Monday, October 6, 2008


Roger McGuinn's 1973 self-titled solo debut was in most respects a breath of fresh air after the final days of the Byrds, in which the group was floundering in directionless mediocrity. In a sense, it's a back-to-basics album that emphasizes much of what McGuinn does so well: his forceful reedy vocals, his guitar playing, and his skills at both writing earnest folk-rock material (usually with future Bob Dylan collaborator Jacques Levy here) and interpreting unusual traditional and contemporary songs. Never was it folkier than on the acoustic "I'm So Restless," which benefited from harmonica by Dylan himself (about whom the song was partially about). All four of the other original Byrds play on "My New Woman," which is virtually a reunion of the original quintet, with the addition of saxophone by jazzman Charles Lloyd; David Crosby makes unobtrusive cameos on some other tracks. As likable as it is, however, the album isn't an unqualified triumph. Some of the songs aren't so hot, some of the Moog synthesizer (by McGuinn) is unnecessary, his vocals sometimes seem to have been recorded with too much brittleness, and none of this is as good as the best of the Byrds. Unexpected influences make themselves heard in the Beach Boys harmonies of "Draggin'" (with Bruce Johnston of the Beach Boys on piano and backup harmonies), the Vietnam blues of "Hanoi Hannah," and the gospel-rock of "Stone." The 2004 CD reissue adds two previously unissued bonus tracks: a solo acoustic cover of the traditional folk song "John, John" and a less pleasing cover of Jackson Browne's "Jamaica, Say You Will." It also has historical liner notes with plenty of quotes on the sessions and songs from McGuinn himself.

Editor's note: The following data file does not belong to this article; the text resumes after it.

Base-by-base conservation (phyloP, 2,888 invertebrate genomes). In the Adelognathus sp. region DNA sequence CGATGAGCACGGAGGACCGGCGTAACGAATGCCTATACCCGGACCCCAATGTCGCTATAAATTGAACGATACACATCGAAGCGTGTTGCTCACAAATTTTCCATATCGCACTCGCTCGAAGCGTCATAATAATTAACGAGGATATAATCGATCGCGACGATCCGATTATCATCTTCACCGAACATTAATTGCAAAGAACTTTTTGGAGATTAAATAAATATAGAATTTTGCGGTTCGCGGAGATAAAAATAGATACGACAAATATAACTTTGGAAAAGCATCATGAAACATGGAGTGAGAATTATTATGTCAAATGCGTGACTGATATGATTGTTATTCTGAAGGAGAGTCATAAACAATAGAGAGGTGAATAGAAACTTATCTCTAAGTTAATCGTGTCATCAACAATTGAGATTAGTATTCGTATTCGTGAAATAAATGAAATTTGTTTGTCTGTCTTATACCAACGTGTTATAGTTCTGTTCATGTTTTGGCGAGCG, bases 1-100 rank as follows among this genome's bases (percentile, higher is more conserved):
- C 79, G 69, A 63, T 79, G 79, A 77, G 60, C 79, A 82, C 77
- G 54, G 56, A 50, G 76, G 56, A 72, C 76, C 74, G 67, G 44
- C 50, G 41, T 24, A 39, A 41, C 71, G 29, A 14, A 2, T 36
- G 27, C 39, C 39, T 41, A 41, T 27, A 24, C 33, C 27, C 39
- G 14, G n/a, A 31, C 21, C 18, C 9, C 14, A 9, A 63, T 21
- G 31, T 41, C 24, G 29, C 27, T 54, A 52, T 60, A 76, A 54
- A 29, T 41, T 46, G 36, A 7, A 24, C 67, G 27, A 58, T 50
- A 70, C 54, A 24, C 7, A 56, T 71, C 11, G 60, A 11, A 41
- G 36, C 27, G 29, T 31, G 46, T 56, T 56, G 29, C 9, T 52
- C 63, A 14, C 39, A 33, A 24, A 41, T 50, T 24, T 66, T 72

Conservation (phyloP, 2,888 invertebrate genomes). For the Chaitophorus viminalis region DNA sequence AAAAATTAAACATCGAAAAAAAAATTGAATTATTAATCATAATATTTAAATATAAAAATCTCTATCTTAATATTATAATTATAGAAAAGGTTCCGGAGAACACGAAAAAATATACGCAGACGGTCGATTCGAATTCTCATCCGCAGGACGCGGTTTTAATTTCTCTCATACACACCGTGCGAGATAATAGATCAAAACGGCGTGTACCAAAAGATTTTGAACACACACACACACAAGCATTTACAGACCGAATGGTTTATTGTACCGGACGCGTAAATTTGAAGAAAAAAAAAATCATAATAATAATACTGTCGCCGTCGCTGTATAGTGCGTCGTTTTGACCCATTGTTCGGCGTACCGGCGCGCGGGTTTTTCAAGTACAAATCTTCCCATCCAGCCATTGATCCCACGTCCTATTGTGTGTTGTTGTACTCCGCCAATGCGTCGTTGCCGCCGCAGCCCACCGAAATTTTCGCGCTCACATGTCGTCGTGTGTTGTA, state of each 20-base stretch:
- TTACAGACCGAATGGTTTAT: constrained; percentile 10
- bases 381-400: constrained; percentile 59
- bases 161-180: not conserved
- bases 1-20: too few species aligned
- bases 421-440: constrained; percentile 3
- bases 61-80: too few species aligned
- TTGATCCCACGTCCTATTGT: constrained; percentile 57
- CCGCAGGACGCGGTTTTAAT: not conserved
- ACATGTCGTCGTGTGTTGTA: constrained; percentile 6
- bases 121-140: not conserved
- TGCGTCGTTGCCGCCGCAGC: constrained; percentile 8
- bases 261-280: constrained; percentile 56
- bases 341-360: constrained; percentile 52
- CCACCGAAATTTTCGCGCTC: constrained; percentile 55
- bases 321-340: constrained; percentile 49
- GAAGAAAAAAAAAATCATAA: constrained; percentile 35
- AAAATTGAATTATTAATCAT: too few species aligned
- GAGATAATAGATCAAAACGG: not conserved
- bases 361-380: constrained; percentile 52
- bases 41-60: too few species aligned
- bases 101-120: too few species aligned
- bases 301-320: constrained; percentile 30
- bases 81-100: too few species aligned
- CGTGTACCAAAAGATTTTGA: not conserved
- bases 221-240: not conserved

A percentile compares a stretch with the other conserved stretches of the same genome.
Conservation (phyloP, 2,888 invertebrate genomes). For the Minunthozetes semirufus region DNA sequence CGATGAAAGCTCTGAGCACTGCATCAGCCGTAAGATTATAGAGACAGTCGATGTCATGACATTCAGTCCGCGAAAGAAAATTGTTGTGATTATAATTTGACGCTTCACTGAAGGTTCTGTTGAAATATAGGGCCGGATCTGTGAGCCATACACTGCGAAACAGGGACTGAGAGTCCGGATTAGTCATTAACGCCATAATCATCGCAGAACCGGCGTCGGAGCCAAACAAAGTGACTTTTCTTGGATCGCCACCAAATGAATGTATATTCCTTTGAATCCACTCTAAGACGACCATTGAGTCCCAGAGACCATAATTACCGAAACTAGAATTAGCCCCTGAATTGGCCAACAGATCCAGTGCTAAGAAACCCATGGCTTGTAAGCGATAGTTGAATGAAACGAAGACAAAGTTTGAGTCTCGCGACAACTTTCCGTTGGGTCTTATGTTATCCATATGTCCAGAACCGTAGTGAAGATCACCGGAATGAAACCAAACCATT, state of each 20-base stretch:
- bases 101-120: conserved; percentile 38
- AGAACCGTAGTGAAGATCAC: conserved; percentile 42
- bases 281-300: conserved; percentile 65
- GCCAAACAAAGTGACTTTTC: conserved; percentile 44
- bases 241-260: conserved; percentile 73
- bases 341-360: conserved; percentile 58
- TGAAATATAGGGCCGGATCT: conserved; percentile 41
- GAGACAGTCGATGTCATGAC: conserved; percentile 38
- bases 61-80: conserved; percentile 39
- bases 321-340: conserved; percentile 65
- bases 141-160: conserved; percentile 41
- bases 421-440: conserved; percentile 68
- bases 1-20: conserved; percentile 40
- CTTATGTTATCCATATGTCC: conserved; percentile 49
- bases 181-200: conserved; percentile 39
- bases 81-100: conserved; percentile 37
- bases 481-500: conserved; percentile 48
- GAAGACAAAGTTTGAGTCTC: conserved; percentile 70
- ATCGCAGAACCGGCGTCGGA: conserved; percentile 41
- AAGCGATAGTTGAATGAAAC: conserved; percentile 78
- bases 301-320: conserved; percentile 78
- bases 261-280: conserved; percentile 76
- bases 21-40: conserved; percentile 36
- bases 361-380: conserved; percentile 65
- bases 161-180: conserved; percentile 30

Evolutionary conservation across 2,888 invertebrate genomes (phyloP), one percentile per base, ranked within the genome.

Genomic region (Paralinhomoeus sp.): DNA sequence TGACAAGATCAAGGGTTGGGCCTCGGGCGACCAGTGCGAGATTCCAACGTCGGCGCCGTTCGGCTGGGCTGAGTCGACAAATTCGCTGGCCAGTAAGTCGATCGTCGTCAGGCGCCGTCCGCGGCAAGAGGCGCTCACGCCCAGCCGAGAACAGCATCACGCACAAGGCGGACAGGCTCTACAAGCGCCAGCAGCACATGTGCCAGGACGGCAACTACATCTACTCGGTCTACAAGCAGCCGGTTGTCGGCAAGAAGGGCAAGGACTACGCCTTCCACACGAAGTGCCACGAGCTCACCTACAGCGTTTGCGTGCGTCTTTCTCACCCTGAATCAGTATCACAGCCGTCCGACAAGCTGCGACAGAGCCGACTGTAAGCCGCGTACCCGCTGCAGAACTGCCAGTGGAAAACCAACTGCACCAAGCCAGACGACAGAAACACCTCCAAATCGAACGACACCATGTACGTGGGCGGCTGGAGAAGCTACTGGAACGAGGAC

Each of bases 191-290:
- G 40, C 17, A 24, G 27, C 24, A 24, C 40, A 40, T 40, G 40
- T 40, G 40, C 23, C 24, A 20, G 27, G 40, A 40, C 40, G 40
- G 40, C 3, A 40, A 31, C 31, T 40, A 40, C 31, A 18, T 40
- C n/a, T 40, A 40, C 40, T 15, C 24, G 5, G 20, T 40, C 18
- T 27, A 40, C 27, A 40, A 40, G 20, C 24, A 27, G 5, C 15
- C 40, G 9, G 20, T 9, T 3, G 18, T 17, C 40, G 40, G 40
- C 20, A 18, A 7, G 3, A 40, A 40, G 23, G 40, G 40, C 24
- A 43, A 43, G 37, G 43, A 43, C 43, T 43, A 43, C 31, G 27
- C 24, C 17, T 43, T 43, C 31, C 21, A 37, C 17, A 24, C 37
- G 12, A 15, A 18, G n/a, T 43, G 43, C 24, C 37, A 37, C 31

~ Richie Unterberger, All Music Guide

Tracks :

I'm So Restless
My New Woman
Lost My Driving Wheel
Time Cube
Bag Full of Money
Hanoi Hannah
Heave Away
M' Linda
The Water Is Wide

Link :

Ripped by : evermoreblues
Artwork Included


  1. Very cool, thanks.

  2. This is a great album by Roger. I'm so Restless is worth the price of the album alone. Surprised that is was still available on your blog.



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